Let me start out by saying, there are people better qualified to respond to this, but I’ll give it a go based on what I know.
In short my response can be summed up as: There are no magic bullets. Or perhaps: Don’t believe all the hype.
First off, eSim… just an electronic sim. Makes it slightly easier to change carriers because you don’t need a physical sim card. 5G… massive can of worms there. The carriers are running a massive campaign to sell us on a mobile revolution. They claim it’s a change unlike any before it. In reality, it’s a fairly iterative step forward. For most people there will be a slight bump in speed and the network is better able to deal with more devices at the same time. I’ve seen videos claiming it will revolutionize home automation and then go on to claim it enables things that are all already possible and no one in their right mind would put all their home automation stuff on 5G when wifi will do perfectly fine.
Then there is the millimeter wave part. They will use super high frequency bands in very crowded areas which will give a much more significant speed boost. But at the cost of range. We’re talking stuff that only works at line of sight at very short distances. Even a window in between could mess up that signal. It has its uses in crowded city centers, but chances are, it won’t be available anywhere near you.
As for the 12KM long range networks. These are the exact opposite, they use very low frequencies and as a result carry very far, but have almost no bandwidth. They’re often seen as sensor networks, which is why you see such specific use cases listen like cattle tracking and parking space monitoring. Those cases require very little data to be transmitted and are thus great for such networks. You will not be making phone calls or doing any heavier work than sending very small messages over these networks.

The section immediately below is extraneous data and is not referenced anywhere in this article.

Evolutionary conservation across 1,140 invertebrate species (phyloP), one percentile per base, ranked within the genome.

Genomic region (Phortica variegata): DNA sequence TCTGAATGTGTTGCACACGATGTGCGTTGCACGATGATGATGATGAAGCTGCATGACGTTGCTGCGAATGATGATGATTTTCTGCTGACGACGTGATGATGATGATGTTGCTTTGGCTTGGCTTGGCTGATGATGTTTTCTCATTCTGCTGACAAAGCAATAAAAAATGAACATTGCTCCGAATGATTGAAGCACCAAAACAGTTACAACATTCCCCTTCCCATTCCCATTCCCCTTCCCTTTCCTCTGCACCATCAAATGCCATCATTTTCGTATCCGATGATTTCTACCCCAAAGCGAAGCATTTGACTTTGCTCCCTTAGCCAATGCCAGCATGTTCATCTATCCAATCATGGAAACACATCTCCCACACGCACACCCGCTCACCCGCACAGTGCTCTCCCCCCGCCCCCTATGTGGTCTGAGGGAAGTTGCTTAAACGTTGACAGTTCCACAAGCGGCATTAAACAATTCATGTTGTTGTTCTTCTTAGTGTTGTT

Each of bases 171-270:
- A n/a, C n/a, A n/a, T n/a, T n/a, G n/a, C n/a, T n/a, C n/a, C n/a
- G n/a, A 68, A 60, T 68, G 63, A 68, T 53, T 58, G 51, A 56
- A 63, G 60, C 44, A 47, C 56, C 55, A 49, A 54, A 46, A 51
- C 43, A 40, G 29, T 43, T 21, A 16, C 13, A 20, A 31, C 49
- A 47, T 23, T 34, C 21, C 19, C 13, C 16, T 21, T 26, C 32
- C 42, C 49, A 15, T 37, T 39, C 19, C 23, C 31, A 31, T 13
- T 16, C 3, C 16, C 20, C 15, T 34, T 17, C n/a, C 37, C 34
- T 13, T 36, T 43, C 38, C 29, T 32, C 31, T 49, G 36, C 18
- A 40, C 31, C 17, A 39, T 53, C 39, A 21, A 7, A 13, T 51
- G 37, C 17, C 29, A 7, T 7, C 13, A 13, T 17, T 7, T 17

Mesh networks used to be all the rage, but as far as I know, none of them really took off. Claims that they are more reliable and more quickly are simply false. By definition a mesh network requires more hops to get to the place you want to go which will slow everything down. And reliability depends on who is nearby and the types of devices nearby, which is an always changing thing.
Revolutions are extremely rare, but commonly claimed. Most of what we see is just iterative change. There is nothing wrong with that, we should celebrate that too, but unfortunately as far as I know, there is nothing revolutionary among the things you just mentioned.
That said, research clearly shows an ever increasing need for storage and bandwidth regardless of these claims about revolutionary wireless network changes. So the future for Storj is bright either way.